Happy New Year! It’s that time of year for Forecasts and Predictions. I have been a member for years of a Brokers Breakfast Group and each December we each make a forecast for the Year Ahead – will it be Better, the Same or Worse? This year the consensus was mostly the Same or Better, that is, things will stay pretty good. One vote was the same until politics gets in the way and then it may be worse.
I have been reading quite a few national forecasts and here is the consensus. Our commercial real estate outlook is stable, even though we are late in the cycle, and there is no immediate threat of recession within the next 12 months.
This is due to:
1. Current record high employment rate.
2. Low interest rates, which are projected to remain low and could go lower.
3. Steady, albeit slower, growth in corporate earnings.
One constraint on growth, which applies to San Antonio as well as nationally, is that it is hard to find new, qualified workers to hire, because, at full employment, the available pool of labor is small. Even those over 65 years of age are working longer, to top off their retirement savings and they are still fit enough to stay active and involved. Consequently, overall wage growth has been good, with the best gains at the lowest end of the pay scale. This is starting to close the infamous “inequality gap.”
In order for the U.S. to continue growth, in my view, we need to increase the amount of legal immigration into the United States, as we have over 7-million jobs available to be filled right now. We must target highly skilled and highly qualified folks to fill these jobs in order to increase U.S. productivity, add to our tax base, and ease the burden on Social Security (FICA taxes go to pay current retirees) and help service our massive debt.
San Antonio growth remained steady this year and should continue on this high plateau in 2020. The Dallas Federal Reserve has a Business Cycle Indicator, a broad measure of economic activity in our fair city. It shows that 2019 was a big turn-around year for us. We saw a peak in 2014 that was well above the long term growth average, probably due to the shale fracking boom. Then, a decline began and continuing until it crossed under the long term average in 2018, however, in the last half of this year San Antonio has seen strong, above average growth. San Antonio employment growth started the year rather mild, but our job growth shot up, starting in the middle of the year. Strong sectors are construction, hospitality and business services. Wages are up 3+%, too!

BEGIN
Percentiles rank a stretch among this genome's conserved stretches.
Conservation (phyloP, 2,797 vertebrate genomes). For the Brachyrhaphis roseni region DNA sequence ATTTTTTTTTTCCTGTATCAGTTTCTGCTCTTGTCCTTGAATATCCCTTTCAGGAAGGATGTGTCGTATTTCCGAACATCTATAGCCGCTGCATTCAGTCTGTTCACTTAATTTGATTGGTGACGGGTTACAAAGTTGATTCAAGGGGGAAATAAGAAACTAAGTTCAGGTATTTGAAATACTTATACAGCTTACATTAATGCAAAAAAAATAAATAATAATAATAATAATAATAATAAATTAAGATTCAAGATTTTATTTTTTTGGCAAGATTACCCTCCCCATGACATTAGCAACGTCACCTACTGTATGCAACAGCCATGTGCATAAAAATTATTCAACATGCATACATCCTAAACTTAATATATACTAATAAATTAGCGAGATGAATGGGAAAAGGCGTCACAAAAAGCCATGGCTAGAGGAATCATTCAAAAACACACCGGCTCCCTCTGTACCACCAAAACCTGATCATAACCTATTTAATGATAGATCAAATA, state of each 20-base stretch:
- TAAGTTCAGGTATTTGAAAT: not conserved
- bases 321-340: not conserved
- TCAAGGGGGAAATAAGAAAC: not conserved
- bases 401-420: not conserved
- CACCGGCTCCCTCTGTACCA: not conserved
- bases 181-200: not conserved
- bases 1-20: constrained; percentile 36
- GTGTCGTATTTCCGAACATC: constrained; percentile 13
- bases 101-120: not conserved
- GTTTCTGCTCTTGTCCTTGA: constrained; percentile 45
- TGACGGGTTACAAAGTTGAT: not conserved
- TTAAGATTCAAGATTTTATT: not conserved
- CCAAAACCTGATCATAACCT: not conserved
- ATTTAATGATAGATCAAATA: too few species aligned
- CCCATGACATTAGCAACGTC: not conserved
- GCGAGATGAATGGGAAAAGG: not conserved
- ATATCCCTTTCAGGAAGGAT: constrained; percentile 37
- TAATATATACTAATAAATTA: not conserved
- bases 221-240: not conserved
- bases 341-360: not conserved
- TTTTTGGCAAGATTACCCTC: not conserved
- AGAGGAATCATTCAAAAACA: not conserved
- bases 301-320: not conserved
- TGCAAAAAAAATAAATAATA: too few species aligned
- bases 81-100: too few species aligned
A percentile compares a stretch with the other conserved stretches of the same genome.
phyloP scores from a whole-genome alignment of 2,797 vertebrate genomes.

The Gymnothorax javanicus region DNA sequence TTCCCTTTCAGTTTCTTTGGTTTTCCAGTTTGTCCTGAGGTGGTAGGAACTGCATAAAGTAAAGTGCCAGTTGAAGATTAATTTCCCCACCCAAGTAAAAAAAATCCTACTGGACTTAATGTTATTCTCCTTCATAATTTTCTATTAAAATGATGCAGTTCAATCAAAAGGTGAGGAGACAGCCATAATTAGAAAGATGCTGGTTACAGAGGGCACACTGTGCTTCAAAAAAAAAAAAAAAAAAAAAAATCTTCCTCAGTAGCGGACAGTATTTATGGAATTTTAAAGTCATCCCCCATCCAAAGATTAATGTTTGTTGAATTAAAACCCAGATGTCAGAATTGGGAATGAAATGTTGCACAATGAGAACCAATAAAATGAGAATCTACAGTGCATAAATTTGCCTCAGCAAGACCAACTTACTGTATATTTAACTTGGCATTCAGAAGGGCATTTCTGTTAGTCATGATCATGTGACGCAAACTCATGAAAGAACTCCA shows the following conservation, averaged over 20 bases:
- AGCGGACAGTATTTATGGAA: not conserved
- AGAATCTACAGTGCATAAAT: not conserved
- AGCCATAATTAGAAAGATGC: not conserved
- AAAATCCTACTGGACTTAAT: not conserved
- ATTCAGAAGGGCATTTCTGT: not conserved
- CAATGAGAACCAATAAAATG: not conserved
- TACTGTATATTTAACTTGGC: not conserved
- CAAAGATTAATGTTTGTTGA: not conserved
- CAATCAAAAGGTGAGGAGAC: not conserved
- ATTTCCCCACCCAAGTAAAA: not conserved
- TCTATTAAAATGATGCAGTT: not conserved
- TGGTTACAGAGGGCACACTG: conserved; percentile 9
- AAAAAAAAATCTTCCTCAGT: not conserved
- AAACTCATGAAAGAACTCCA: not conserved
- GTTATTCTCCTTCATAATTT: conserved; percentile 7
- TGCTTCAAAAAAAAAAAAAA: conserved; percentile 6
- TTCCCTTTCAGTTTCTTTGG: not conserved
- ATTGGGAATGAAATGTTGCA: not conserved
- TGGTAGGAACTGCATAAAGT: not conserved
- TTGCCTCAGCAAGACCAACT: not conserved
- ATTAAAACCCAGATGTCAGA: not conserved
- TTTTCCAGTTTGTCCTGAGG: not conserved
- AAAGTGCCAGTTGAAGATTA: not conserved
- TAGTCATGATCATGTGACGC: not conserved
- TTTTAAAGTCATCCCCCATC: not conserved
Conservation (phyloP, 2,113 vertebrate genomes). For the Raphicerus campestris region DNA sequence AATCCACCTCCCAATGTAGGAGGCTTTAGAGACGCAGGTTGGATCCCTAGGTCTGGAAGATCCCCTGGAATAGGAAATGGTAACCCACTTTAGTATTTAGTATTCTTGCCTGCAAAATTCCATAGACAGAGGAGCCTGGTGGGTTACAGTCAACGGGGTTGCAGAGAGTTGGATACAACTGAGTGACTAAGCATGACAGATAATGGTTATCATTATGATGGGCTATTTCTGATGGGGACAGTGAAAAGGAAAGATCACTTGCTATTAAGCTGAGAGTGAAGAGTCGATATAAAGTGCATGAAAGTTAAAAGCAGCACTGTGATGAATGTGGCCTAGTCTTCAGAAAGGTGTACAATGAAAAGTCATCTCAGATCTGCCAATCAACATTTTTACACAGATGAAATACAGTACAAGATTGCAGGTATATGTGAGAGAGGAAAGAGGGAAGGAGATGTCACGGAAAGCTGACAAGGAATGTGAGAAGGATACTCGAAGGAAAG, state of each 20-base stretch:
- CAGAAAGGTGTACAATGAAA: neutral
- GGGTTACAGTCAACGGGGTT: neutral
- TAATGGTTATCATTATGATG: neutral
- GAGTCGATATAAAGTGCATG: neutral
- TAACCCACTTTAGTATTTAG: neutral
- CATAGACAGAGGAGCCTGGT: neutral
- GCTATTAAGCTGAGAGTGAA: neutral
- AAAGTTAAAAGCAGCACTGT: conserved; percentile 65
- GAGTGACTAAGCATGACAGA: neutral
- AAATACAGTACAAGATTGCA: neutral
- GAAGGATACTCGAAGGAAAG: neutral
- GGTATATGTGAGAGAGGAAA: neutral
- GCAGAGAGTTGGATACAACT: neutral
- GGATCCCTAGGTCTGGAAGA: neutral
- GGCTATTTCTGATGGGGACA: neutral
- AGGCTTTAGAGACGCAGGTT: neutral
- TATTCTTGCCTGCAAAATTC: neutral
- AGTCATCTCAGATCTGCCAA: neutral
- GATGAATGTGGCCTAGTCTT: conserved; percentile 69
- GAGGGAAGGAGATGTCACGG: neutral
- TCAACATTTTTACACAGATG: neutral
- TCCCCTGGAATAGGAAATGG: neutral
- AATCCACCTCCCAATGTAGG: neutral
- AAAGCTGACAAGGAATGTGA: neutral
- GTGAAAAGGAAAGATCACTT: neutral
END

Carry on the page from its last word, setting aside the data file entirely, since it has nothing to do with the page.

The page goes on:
As far as the sectors of commercial property, the national forecast is that Industrial will remain the most loved and Retail the least loved, with cap rates and new construction reflecting that bias. But in San Antonio, retail continues to be see strong growth with retail occupancy at 94.4%. Warehouse occupancy is at 92.2%, but it has shown some weakness over the past year. Office is still going strong, with nearly 1-million square feet of space being delivered to the market this year at 82% leased. So while Class A space is seeing strong absorption, the vacancy rate will stay just under 12%, which is the natural rate for office, (higher than the other sectors).
Home sales are up 6% over last year and home prices have increased 2%, showing the strength in home purchases. The strongest segment is entry-level homes, with 36% being under $200,000. It is very difficult for builders to build homes in this price range because of land costs, materials and labor costs. These are very small homes on very small lots, simply because that is the only way to make them affordable. Then, 56% of homes sales in San Antonio are between $200,000 and $500,000. So, 92% of the home sales in San Antonio are below $500,000. The market for pre-owned homes is still tight at only 3.5 months on the market, 6 months being considered a balanced market between buyers and sellers.
A big boost for San Antonio and Texas in the coming year will be from the long awaited passage of USMCA, aka Nafta II. Texas is the largest exporter state in U.S. at $315B, compared to California’s $115B. Oil and gas make up the largest part of our exports, and Mexico and Canada are big importers, as well as China. Autos are Texas’ second largest export, which is also a plus under USMCA.
Great Year Ahead! Happy New Decade!